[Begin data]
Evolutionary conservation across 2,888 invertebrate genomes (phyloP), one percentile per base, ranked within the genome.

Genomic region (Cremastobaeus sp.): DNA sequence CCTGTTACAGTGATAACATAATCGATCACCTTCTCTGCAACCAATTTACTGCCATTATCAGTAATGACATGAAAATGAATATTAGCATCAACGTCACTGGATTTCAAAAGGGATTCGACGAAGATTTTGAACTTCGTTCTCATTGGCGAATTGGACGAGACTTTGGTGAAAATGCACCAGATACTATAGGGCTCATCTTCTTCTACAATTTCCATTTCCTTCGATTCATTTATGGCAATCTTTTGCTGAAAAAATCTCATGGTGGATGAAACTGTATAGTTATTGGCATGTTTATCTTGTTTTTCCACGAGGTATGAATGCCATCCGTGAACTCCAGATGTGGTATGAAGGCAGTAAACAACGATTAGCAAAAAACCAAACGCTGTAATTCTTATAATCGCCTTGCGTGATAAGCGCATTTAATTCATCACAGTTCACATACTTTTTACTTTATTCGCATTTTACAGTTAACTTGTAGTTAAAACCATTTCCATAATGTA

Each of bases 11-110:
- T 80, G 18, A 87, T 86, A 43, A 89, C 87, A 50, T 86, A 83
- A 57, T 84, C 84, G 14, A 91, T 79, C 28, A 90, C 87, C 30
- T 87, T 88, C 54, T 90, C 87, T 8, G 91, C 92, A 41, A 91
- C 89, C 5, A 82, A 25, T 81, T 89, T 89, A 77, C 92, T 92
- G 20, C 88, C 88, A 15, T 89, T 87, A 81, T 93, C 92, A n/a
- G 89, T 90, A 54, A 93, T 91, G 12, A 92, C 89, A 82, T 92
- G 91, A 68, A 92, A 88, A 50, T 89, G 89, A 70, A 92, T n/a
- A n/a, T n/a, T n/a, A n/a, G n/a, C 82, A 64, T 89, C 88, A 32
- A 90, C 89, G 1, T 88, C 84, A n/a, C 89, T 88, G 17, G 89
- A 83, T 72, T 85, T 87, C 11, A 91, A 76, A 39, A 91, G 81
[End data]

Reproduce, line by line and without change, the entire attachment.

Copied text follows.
Evolutionary conservation across 2,888 invertebrate genomes (phyloP), one percentile per base, ranked within the genome.

Genomic region (Cremastobaeus sp.): DNA sequence CCTGTTACAGTGATAACATAATCGATCACCTTCTCTGCAACCAATTTACTGCCATTATCAGTAATGACATGAAAATGAATATTAGCATCAACGTCACTGGATTTCAAAAGGGATTCGACGAAGATTTTGAACTTCGTTCTCATTGGCGAATTGGACGAGACTTTGGTGAAAATGCACCAGATACTATAGGGCTCATCTTCTTCTACAATTTCCATTTCCTTCGATTCATTTATGGCAATCTTTTGCTGAAAAAATCTCATGGTGGATGAAACTGTATAGTTATTGGCATGTTTATCTTGTTTTTCCACGAGGTATGAATGCCATCCGTGAACTCCAGATGTGGTATGAAGGCAGTAAACAACGATTAGCAAAAAACCAAACGCTGTAATTCTTATAATCGCCTTGCGTGATAAGCGCATTTAATTCATCACAGTTCACATACTTTTTACTTTATTCGCATTTTACAGTTAACTTGTAGTTAAAACCATTTCCATAATGTA

Each of bases 11-110:
- T 80, G 18, A 87, T 86, A 43, A 89, C 87, A 50, T 86, A 83
- A 57, T 84, C 84, G 14, A 91, T 79, C 28, A 90, C 87, C 30
- T 87, T 88, C 54, T 90, C 87, T 8, G 91, C 92, A 41, A 91
- C 89, C 5, A 82, A 25, T 81, T 89, T 89, A 77, C 92, T 92
- G 20, C 88, C 88, A 15, T 89, T 87, A 81, T 93, C 92, A n/a
- G 89, T 90, A 54, A 93, T 91, G 12, A 92, C 89, A 82, T 92
- G 91, A 68, A 92, A 88, A 50, T 89, G 89, A 70, A 92, T n/a
- A n/a, T n/a, T n/a, A n/a, G n/a, C 82, A 64, T 89, C 88, A 32
- A 90, C 89, G 1, T 88, C 84, A n/a, C 89, T 88, G 17, G 89
- A 83, T 72, T 85, T 87, C 11, A 91, A 76, A 39, A 91, G 81